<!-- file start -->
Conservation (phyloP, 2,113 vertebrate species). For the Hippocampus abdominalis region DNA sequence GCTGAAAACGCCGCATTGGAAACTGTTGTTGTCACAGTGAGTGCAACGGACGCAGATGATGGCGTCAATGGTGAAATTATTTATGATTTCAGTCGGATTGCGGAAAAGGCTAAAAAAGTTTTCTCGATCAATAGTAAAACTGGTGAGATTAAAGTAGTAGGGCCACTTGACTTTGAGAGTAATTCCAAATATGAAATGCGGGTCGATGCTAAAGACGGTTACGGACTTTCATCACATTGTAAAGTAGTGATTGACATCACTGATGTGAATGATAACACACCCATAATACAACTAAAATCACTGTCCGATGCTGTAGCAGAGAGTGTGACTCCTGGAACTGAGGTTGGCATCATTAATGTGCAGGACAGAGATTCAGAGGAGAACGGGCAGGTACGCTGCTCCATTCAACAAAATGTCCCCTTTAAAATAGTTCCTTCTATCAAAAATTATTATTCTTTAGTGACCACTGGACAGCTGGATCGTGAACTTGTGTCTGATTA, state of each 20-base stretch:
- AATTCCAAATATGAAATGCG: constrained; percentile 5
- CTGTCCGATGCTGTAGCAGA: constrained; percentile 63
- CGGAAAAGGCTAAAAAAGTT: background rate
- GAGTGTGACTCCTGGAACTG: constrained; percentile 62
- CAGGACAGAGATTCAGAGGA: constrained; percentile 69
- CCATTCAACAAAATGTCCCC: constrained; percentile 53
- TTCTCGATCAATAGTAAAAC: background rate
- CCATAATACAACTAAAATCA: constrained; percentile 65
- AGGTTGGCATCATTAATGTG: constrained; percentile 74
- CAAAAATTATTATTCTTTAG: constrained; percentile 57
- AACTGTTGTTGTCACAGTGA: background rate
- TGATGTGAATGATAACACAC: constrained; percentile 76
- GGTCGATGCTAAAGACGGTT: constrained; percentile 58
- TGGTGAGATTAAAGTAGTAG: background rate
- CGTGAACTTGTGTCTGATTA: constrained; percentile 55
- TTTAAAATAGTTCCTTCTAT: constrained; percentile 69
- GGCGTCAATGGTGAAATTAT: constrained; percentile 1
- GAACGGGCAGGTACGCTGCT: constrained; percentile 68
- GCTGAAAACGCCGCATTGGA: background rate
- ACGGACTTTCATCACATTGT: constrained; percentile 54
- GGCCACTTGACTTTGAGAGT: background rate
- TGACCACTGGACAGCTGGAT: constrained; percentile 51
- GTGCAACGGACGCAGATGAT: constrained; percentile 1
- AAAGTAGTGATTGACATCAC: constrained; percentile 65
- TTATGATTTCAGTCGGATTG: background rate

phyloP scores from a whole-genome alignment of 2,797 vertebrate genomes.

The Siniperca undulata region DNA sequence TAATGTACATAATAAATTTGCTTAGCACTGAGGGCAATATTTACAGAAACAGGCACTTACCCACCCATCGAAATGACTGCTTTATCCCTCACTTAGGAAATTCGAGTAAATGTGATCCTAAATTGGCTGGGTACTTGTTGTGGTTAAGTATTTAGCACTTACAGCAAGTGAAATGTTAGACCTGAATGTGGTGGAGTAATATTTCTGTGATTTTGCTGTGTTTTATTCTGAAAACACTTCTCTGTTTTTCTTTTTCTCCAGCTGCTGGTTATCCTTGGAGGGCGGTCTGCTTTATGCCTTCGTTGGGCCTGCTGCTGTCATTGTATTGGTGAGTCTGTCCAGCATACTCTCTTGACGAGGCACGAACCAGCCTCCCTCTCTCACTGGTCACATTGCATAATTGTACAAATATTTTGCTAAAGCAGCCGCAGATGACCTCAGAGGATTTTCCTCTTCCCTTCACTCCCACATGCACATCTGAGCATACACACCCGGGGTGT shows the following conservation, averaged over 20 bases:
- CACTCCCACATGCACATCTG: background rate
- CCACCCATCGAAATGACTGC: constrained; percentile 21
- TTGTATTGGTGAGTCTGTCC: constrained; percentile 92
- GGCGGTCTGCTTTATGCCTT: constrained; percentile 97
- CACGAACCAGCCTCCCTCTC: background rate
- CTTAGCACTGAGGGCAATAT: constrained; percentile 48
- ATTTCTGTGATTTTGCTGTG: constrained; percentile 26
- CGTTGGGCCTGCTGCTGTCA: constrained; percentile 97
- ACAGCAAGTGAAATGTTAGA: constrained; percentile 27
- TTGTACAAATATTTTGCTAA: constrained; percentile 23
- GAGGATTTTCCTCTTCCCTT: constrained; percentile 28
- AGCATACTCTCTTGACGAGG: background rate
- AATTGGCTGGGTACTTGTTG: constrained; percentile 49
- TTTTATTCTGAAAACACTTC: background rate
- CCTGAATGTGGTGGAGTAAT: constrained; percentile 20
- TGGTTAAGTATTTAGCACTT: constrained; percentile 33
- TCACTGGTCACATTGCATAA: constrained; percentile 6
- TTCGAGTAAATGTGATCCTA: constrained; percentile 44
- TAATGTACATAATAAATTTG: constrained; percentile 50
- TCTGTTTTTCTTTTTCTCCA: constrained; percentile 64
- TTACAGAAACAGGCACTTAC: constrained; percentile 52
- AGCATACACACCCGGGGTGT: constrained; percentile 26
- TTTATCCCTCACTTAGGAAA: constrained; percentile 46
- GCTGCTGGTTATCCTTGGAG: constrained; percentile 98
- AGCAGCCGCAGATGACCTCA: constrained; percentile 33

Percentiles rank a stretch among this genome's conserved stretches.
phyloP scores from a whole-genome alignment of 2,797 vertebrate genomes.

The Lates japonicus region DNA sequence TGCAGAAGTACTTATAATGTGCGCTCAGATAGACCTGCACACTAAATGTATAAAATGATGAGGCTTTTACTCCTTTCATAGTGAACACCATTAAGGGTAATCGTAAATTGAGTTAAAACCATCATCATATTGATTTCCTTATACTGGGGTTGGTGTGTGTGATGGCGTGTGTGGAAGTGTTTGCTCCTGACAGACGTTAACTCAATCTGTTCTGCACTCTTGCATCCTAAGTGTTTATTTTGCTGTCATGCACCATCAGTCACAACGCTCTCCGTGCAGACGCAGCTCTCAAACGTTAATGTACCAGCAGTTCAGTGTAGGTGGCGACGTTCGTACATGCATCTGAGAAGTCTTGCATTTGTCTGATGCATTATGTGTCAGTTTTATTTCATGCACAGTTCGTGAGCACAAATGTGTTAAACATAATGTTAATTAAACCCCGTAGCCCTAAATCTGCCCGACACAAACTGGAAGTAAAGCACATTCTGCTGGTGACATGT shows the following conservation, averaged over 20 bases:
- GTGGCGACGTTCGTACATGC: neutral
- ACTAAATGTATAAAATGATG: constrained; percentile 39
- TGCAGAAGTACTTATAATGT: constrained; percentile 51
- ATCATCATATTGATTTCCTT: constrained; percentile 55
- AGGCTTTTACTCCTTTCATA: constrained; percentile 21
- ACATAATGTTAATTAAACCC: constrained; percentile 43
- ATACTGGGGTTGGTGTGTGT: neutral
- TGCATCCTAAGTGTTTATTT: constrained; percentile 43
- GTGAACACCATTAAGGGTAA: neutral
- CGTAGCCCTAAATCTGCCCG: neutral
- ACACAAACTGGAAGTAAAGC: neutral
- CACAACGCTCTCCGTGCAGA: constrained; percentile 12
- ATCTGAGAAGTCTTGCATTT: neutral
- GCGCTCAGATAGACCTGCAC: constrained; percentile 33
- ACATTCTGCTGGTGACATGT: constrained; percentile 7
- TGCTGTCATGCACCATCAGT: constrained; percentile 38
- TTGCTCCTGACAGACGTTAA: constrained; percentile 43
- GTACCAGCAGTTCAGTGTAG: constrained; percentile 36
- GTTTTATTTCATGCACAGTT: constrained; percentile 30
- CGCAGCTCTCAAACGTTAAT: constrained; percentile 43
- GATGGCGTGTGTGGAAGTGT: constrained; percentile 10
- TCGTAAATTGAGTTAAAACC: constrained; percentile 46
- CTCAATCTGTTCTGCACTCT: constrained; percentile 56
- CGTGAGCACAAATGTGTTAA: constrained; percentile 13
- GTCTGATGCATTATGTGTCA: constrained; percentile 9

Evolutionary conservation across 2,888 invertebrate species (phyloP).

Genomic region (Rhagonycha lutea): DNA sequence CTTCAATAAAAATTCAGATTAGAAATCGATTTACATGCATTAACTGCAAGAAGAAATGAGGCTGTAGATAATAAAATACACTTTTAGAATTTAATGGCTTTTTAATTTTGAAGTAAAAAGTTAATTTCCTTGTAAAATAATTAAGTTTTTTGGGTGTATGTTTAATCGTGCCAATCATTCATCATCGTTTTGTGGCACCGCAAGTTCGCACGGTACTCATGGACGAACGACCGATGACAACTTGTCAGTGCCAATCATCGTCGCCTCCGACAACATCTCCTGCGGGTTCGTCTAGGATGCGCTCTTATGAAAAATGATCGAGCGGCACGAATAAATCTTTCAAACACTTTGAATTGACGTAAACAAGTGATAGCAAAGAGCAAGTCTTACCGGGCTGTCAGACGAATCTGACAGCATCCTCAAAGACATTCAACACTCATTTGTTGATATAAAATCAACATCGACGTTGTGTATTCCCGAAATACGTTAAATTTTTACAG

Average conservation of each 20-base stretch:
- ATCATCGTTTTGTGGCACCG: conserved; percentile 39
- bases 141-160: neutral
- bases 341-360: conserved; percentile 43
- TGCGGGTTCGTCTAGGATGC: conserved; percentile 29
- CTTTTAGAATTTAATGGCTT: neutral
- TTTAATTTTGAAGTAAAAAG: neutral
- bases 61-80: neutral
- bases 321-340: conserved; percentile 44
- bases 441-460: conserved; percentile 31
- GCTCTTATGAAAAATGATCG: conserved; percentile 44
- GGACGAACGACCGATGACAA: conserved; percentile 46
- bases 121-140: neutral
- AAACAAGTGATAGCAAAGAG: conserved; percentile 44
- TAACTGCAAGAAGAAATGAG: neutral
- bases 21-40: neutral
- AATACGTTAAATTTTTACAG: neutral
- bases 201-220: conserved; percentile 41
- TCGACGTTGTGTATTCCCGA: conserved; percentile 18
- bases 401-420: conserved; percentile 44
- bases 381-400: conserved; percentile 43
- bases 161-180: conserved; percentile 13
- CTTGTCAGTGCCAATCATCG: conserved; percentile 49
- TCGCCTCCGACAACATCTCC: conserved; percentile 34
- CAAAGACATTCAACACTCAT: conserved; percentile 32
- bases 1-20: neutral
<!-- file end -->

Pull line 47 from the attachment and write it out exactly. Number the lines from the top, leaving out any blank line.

- TAATGTACATAATAAATTTG: constrained; percentile 50